Resources: Xiaobo Peng, Xingwang Wang, Peng Zhang, Zewu Qiu.

Software: Xiaobo Peng, Xingwang Wang, Peng Zhang.

Supervision: Xiaobo Peng, Xingwang Wang, Kun Wan.

Validation: Yanqing Liu, Xin Wang, Xingwang Wang, Kun Wan.

Visualization: Yanqing Liu, Yawei Sun, Xin Wang, Xingwang Wang, Guodong Lin, Kun Wan.

Writing – original draft: Yanqing Liu, Yawei Sun, Xin Wang, Guodong Lin, Kun Wan.

Writing – review & editing: Yawei Sun, Xin Wang.

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References

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[2]. Shukla HD, Sharma SK. Clostridium botulinum: a bug with beauty and weapon. Crit Rev Microbiol 2005;31:11–8.
[3]. Rossetto O, Megighian A, Scorzeto M, et al. Botulinum neurotoxins. Toxicon 2013;67:31–6.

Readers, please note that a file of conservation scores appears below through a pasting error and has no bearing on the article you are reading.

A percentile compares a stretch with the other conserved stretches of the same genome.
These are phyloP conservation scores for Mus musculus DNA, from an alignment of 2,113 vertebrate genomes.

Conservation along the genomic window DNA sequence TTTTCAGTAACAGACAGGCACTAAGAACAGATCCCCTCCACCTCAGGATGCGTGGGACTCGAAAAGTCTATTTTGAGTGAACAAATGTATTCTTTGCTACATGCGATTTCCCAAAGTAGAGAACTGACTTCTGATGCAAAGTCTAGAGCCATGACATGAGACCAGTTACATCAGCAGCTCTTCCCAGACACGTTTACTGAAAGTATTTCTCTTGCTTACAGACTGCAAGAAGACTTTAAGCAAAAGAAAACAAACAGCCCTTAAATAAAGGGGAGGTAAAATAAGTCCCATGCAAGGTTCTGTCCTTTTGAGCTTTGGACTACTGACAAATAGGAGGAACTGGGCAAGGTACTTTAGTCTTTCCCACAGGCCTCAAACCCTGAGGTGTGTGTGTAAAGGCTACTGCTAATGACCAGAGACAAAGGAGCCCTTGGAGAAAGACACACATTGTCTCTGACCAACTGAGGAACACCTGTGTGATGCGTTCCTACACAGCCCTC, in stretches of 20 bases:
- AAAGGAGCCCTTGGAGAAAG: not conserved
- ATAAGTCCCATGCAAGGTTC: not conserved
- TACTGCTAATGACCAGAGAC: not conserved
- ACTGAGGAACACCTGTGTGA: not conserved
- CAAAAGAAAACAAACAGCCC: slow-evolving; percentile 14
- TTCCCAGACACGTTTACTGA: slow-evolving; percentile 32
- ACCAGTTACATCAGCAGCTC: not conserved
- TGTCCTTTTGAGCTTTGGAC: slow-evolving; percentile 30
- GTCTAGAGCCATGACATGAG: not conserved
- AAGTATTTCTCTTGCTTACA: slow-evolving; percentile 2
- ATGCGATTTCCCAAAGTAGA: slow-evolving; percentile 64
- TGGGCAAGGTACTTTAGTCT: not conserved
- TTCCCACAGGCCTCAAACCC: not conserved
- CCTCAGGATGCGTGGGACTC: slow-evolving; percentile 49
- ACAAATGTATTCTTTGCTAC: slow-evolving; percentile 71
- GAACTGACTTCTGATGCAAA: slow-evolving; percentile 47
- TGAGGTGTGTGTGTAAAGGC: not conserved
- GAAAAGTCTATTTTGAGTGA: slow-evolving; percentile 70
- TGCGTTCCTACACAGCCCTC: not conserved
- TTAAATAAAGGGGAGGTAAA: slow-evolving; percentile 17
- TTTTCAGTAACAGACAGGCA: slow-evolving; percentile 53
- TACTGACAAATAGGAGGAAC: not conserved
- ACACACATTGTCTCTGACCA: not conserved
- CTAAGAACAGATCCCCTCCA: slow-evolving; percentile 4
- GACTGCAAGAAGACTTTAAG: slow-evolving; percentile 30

[4]. Jung HE, Lee JS, Lee TH, et al. Long-term outcomes of balloon dilation versus botulinum toxin injection in patients with primary achalasia. Korean J Intern Med 2014;29:738–45.
[5]. Pita R, Romero A. Toxins as weapons: a historical review. Forensic Sci Rev 2014;26:85–96.
[6]. Gardner R, Dawson EL, Adams GG, et al. The use of botulinum toxin to treat strabismus following retinal detachment surgery. Strabismus 2013;21:8–12.
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[11]. Yiannakopoulou E. Serious and long-term adverse events associated with the therapeutic and cosmetic use of botulinum toxin. Pharmacology 2015;95:65–9.
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Keywords:

botulinum toxin; botulism; cosmetic

Copyright © 2018 The Authors. Published by Wolters Kluwer Health, Inc. All rights reserved.